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Lebanese Vulnerable With Poor Health Facilities

Lebanese Are ‘Especially Vulnerable’ With A Quarter Of Health Facilities Not Working: UN

New York, Sep 6 2006 1:00PM

More than three weeks after the cessation of hostilities in Lebanon, people are “especially vulnerable” because a quarter of all health facilities surveyed in a recent countrywide assessment are not functioning due to physical damage, lack of staff or lack of accessibility caused by the recent fighting, the United Nations health agency said today.

The World Health Organization (WHO), which carried out the survey with the Lebanese Ministry of Health, looked at more than 400 hospitals, dispensaries and other facilities in areas most affected by the 34-day conflict and also warned that lack of drinking water and fuel remain a serious concern.

“In some areas of Lebanon, people simply cannot access a functioning health facility. Either it has been seriously damaged, or doesn’t have the water, fuel or supplies required to provide life-saving services including emergency obstetric care,” said Dr Ala Alwan, the WHO Director-General’s Representative for Health Action in Crisῥs.

“As Lebanon moves to early recovery, funds are critical to re-establish health services for all. People are especially vulnerable now, as many have lost their homes and livelihoods. They may not be able to afford basic health care.”

The assessment finds that damage to buildings varies drastically from one place to another and that in total, 26 per cent of all health facilities surveyed are not functioning due to physical damage, lack of staff or lack of accessibility. A total of 12 buildings were totally destroyed and 38 severely damaged, with the most damage in the southern town of Bent Jbeil, followed by Marjayoun and Nabatieh, and also in the southern suburbs of Beirut.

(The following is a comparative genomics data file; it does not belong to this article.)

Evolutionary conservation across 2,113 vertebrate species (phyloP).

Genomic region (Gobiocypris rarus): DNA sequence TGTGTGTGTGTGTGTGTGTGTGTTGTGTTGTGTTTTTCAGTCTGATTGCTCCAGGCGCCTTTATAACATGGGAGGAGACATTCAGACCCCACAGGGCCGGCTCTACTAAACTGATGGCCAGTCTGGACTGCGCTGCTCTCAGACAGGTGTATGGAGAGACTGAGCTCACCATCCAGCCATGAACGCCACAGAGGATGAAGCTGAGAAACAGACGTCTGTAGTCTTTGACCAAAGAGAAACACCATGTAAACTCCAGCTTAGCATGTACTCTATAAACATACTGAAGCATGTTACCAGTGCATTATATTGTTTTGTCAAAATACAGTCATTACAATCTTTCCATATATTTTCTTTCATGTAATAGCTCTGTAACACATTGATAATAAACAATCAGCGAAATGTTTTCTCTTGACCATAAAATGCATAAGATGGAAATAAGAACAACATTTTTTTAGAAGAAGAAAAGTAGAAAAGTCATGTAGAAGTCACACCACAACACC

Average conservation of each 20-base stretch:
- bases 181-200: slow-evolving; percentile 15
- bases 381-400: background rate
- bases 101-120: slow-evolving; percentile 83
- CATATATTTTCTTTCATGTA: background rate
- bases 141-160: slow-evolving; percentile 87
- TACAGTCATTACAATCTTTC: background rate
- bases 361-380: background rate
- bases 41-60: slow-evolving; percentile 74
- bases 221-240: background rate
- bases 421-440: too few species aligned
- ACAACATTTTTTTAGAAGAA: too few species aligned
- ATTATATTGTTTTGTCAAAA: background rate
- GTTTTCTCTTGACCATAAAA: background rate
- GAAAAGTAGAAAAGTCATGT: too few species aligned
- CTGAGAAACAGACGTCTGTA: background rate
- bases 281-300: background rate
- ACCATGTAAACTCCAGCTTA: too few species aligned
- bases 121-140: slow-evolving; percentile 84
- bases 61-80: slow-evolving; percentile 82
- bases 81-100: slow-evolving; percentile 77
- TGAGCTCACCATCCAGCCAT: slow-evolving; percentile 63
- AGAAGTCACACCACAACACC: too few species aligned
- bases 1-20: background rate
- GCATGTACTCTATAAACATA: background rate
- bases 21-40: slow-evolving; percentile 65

The findings are critical to determine priorities in the early recovery of Lebanon’s health system, the WHO said. The assessment provides the basis for the Early Recovery Strategy for the Health Sector in Lebanon that calls for around $13 million to restore access to critical health services for the just over 1 million people most affected by the recent conflict.

The survey also shows that serious shortages of fuel, power supply and drinking water continue. In general, only one third of health facilities have potable water, and just one in four remain linked to the general sewerage system or to a power supply. Further, 31 per cent use generators but less than one in five has enough fuel to run them.

The assessment also highlighted shortages of health workers, including general practitioners as well as specialists in obstetrics and surgery, and warned that nursing staff levels are just a quarter of what they should be. Some of these staffing gaps predated the conflict, but like many people, health workers also fled the hostilities and some have not yet been able to return to work.


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